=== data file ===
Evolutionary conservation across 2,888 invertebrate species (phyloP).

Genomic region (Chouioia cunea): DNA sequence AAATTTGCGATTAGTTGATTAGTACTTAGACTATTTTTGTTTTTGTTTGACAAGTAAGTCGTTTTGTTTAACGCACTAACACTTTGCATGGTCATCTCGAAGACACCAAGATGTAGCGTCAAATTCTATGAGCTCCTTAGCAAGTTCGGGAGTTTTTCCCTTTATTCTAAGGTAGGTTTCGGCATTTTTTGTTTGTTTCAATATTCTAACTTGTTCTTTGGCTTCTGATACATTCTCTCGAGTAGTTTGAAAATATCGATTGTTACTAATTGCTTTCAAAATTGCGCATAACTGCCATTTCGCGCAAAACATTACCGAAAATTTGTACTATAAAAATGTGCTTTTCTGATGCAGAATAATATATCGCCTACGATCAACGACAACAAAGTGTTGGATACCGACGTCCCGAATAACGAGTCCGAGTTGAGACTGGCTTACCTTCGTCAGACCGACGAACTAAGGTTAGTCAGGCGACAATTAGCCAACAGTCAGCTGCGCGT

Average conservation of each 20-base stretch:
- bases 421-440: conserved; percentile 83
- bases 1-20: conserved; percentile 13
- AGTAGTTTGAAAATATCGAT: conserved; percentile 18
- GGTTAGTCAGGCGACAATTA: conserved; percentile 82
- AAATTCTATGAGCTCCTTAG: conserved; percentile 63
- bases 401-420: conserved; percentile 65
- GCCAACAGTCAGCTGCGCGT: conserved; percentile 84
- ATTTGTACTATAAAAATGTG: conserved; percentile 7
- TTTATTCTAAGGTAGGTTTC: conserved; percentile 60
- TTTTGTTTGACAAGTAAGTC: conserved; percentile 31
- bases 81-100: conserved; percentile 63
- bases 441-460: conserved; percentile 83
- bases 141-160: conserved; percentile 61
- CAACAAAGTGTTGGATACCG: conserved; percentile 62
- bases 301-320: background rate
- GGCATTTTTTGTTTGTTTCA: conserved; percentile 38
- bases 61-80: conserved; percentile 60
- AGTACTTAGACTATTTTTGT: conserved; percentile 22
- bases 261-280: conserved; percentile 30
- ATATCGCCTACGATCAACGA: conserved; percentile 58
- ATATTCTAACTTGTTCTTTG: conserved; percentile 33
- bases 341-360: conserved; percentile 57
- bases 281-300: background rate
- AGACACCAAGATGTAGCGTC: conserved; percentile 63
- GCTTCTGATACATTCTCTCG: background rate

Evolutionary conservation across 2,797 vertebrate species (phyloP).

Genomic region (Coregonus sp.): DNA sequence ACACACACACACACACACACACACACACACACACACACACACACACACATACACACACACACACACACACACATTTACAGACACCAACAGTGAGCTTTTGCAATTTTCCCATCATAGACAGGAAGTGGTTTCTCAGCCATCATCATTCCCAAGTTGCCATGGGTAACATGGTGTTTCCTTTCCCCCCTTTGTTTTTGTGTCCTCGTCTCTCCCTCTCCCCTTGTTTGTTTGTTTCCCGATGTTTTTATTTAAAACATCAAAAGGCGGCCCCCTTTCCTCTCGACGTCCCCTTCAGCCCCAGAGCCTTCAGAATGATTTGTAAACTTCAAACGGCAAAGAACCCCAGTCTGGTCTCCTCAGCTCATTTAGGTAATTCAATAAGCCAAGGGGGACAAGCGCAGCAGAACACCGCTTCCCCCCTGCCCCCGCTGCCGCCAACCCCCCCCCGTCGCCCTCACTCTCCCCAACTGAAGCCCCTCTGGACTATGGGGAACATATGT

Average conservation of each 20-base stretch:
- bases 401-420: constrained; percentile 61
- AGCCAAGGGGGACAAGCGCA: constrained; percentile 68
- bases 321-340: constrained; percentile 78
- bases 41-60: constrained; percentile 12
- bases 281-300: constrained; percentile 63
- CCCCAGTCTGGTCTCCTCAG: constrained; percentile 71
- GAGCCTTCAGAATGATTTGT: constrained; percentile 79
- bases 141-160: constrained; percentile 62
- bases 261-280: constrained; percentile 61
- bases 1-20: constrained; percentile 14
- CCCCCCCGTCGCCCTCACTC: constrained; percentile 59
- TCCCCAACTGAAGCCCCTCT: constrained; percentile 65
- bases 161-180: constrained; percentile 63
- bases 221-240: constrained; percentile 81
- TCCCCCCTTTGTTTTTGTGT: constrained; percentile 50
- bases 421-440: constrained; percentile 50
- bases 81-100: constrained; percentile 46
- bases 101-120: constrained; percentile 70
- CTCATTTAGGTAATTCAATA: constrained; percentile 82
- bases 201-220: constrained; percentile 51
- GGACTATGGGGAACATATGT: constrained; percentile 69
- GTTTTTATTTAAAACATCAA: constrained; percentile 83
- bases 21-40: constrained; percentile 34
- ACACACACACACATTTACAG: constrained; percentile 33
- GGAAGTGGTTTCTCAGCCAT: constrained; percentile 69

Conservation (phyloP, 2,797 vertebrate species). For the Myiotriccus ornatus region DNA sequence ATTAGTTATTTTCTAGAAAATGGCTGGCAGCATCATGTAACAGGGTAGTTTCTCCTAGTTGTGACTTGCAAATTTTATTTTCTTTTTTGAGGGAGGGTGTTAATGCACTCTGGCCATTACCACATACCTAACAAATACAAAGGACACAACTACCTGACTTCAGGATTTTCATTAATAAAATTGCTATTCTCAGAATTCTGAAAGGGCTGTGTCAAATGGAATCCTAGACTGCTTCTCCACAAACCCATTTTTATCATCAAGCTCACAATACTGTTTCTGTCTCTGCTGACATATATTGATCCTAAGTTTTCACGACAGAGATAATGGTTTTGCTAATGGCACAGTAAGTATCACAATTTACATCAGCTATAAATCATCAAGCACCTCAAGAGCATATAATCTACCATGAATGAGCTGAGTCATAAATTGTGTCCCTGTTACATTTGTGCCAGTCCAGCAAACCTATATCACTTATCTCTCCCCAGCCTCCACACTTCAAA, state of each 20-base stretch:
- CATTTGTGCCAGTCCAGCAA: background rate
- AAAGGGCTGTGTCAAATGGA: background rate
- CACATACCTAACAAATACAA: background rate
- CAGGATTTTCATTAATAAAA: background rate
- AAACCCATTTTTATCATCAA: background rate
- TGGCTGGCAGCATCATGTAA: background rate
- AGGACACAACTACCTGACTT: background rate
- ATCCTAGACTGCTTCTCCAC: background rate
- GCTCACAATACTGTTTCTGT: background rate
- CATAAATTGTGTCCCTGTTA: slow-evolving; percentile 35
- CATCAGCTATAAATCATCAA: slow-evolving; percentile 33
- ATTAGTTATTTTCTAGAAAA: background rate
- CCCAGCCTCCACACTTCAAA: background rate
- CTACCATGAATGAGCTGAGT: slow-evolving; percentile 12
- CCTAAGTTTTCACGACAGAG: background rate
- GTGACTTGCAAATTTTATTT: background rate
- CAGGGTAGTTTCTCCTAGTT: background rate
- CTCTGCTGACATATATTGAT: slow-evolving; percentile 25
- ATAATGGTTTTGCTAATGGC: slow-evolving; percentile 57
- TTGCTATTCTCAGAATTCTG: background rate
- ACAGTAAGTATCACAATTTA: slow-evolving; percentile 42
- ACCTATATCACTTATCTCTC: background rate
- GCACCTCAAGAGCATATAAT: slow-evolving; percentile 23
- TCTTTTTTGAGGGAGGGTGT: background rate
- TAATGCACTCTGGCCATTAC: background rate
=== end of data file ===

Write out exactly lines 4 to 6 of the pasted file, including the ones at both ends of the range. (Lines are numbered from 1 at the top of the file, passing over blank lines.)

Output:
- bases 421-440: conserved; percentile 83
- bases 1-20: conserved; percentile 13
- AGTAGTTTGAAAATATCGAT: conserved; percentile 18